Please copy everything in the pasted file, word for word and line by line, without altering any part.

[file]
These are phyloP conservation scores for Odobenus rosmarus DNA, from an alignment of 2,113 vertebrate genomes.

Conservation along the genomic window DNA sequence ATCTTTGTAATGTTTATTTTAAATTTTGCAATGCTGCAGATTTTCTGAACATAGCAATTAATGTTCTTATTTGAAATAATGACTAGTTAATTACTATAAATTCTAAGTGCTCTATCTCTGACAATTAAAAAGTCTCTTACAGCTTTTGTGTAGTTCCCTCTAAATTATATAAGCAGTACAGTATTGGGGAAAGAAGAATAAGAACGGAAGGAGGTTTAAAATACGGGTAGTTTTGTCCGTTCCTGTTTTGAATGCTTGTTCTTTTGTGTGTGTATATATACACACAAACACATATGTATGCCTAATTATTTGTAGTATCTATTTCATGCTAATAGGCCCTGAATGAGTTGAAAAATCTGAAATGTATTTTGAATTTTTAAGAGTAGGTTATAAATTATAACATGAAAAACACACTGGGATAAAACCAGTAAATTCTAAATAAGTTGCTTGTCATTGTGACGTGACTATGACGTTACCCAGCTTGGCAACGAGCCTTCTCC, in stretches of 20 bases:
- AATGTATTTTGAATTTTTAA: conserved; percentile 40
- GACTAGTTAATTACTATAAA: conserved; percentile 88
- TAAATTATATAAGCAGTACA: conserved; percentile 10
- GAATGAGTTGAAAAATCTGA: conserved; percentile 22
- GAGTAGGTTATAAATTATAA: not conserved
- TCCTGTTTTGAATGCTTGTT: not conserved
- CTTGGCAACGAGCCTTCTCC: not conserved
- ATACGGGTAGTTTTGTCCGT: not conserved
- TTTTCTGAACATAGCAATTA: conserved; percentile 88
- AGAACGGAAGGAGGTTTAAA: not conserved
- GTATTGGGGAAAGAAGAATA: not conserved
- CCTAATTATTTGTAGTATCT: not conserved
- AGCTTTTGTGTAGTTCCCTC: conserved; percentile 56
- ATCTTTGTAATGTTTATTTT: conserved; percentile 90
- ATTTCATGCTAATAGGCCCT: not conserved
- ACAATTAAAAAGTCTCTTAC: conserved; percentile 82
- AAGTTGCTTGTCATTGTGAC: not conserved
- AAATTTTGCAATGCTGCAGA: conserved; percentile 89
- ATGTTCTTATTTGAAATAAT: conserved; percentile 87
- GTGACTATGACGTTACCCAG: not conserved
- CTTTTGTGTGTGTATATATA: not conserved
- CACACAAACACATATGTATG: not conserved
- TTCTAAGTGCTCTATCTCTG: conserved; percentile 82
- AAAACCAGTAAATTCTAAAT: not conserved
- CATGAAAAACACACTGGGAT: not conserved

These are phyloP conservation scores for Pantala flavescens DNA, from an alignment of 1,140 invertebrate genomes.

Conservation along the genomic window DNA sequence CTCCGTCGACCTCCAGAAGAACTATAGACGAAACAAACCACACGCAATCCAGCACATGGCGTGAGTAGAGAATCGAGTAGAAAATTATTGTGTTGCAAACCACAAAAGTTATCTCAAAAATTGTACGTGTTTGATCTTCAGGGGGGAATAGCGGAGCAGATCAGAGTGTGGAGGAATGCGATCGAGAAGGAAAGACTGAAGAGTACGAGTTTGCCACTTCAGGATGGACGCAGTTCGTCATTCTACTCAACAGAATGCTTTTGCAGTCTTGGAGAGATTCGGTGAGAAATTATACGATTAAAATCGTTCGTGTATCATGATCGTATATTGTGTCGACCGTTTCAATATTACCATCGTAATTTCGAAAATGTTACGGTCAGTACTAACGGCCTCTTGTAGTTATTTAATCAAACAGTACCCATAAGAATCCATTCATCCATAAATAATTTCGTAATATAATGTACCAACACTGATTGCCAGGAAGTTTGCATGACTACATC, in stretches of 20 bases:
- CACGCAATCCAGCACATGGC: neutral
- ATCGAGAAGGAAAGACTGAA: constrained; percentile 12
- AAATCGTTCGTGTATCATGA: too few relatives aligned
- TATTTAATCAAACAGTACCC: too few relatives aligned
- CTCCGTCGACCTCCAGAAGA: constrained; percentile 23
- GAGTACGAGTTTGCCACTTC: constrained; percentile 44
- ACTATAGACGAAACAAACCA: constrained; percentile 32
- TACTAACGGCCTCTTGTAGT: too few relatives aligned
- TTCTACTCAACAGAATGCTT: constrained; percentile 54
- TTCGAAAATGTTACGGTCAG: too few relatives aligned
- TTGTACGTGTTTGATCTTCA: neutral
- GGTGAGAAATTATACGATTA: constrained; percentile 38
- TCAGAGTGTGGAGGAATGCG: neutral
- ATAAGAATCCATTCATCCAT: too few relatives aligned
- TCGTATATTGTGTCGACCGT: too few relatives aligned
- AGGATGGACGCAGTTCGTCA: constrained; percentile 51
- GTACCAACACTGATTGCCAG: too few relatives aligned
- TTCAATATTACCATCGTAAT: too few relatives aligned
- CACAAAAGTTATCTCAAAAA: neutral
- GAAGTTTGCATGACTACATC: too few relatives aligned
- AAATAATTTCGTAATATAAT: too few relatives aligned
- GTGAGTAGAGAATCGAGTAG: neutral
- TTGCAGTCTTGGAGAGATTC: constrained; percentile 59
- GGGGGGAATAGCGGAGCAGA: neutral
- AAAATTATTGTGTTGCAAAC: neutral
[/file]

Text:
These are phyloP conservation scores for Odobenus rosmarus DNA, from an alignment of 2,113 vertebrate genomes.

Conservation along the genomic window DNA sequence ATCTTTGTAATGTTTATTTTAAATTTTGCAATGCTGCAGATTTTCTGAACATAGCAATTAATGTTCTTATTTGAAATAATGACTAGTTAATTACTATAAATTCTAAGTGCTCTATCTCTGACAATTAAAAAGTCTCTTACAGCTTTTGTGTAGTTCCCTCTAAATTATATAAGCAGTACAGTATTGGGGAAAGAAGAATAAGAACGGAAGGAGGTTTAAAATACGGGTAGTTTTGTCCGTTCCTGTTTTGAATGCTTGTTCTTTTGTGTGTGTATATATACACACAAACACATATGTATGCCTAATTATTTGTAGTATCTATTTCATGCTAATAGGCCCTGAATGAGTTGAAAAATCTGAAATGTATTTTGAATTTTTAAGAGTAGGTTATAAATTATAACATGAAAAACACACTGGGATAAAACCAGTAAATTCTAAATAAGTTGCTTGTCATTGTGACGTGACTATGACGTTACCCAGCTTGGCAACGAGCCTTCTCC, in stretches of 20 bases:
- AATGTATTTTGAATTTTTAA: conserved; percentile 40
- GACTAGTTAATTACTATAAA: conserved; percentile 88
- TAAATTATATAAGCAGTACA: conserved; percentile 10
- GAATGAGTTGAAAAATCTGA: conserved; percentile 22
- GAGTAGGTTATAAATTATAA: not conserved
- TCCTGTTTTGAATGCTTGTT: not conserved
- CTTGGCAACGAGCCTTCTCC: not conserved
- ATACGGGTAGTTTTGTCCGT: not conserved
- TTTTCTGAACATAGCAATTA: conserved; percentile 88
- AGAACGGAAGGAGGTTTAAA: not conserved
- GTATTGGGGAAAGAAGAATA: not conserved
- CCTAATTATTTGTAGTATCT: not conserved
- AGCTTTTGTGTAGTTCCCTC: conserved; percentile 56
- ATCTTTGTAATGTTTATTTT: conserved; percentile 90
- ATTTCATGCTAATAGGCCCT: not conserved
- ACAATTAAAAAGTCTCTTAC: conserved; percentile 82
- AAGTTGCTTGTCATTGTGAC: not conserved
- AAATTTTGCAATGCTGCAGA: conserved; percentile 89
- ATGTTCTTATTTGAAATAAT: conserved; percentile 87
- GTGACTATGACGTTACCCAG: not conserved
- CTTTTGTGTGTGTATATATA: not conserved
- CACACAAACACATATGTATG: not conserved
- TTCTAAGTGCTCTATCTCTG: conserved; percentile 82
- AAAACCAGTAAATTCTAAAT: not conserved
- CATGAAAAACACACTGGGAT: not conserved

These are phyloP conservation scores for Pantala flavescens DNA, from an alignment of 1,140 invertebrate genomes.

Conservation along the genomic window DNA sequence CTCCGTCGACCTCCAGAAGAACTATAGACGAAACAAACCACACGCAATCCAGCACATGGCGTGAGTAGAGAATCGAGTAGAAAATTATTGTGTTGCAAACCACAAAAGTTATCTCAAAAATTGTACGTGTTTGATCTTCAGGGGGGAATAGCGGAGCAGATCAGAGTGTGGAGGAATGCGATCGAGAAGGAAAGACTGAAGAGTACGAGTTTGCCACTTCAGGATGGACGCAGTTCGTCATTCTACTCAACAGAATGCTTTTGCAGTCTTGGAGAGATTCGGTGAGAAATTATACGATTAAAATCGTTCGTGTATCATGATCGTATATTGTGTCGACCGTTTCAATATTACCATCGTAATTTCGAAAATGTTACGGTCAGTACTAACGGCCTCTTGTAGTTATTTAATCAAACAGTACCCATAAGAATCCATTCATCCATAAATAATTTCGTAATATAATGTACCAACACTGATTGCCAGGAAGTTTGCATGACTACATC, in stretches of 20 bases:
- CACGCAATCCAGCACATGGC: neutral
- ATCGAGAAGGAAAGACTGAA: constrained; percentile 12
- AAATCGTTCGTGTATCATGA: too few relatives aligned
- TATTTAATCAAACAGTACCC: too few relatives aligned
- CTCCGTCGACCTCCAGAAGA: constrained; percentile 23
- GAGTACGAGTTTGCCACTTC: constrained; percentile 44
- ACTATAGACGAAACAAACCA: constrained; percentile 32
- TACTAACGGCCTCTTGTAGT: too few relatives aligned
- TTCTACTCAACAGAATGCTT: constrained; percentile 54
- TTCGAAAATGTTACGGTCAG: too few relatives aligned
- TTGTACGTGTTTGATCTTCA: neutral
- GGTGAGAAATTATACGATTA: constrained; percentile 38
- TCAGAGTGTGGAGGAATGCG: neutral
- ATAAGAATCCATTCATCCAT: too few relatives aligned
- TCGTATATTGTGTCGACCGT: too few relatives aligned
- AGGATGGACGCAGTTCGTCA: constrained; percentile 51
- GTACCAACACTGATTGCCAG: too few relatives aligned
- TTCAATATTACCATCGTAAT: too few relatives aligned
- CACAAAAGTTATCTCAAAAA: neutral
- GAAGTTTGCATGACTACATC: too few relatives aligned
- AAATAATTTCGTAATATAAT: too few relatives aligned
- GTGAGTAGAGAATCGAGTAG: neutral
- TTGCAGTCTTGGAGAGATTC: constrained; percentile 59
- GGGGGGAATAGCGGAGCAGA: neutral
- AAAATTATTGTGTTGCAAAC: neutral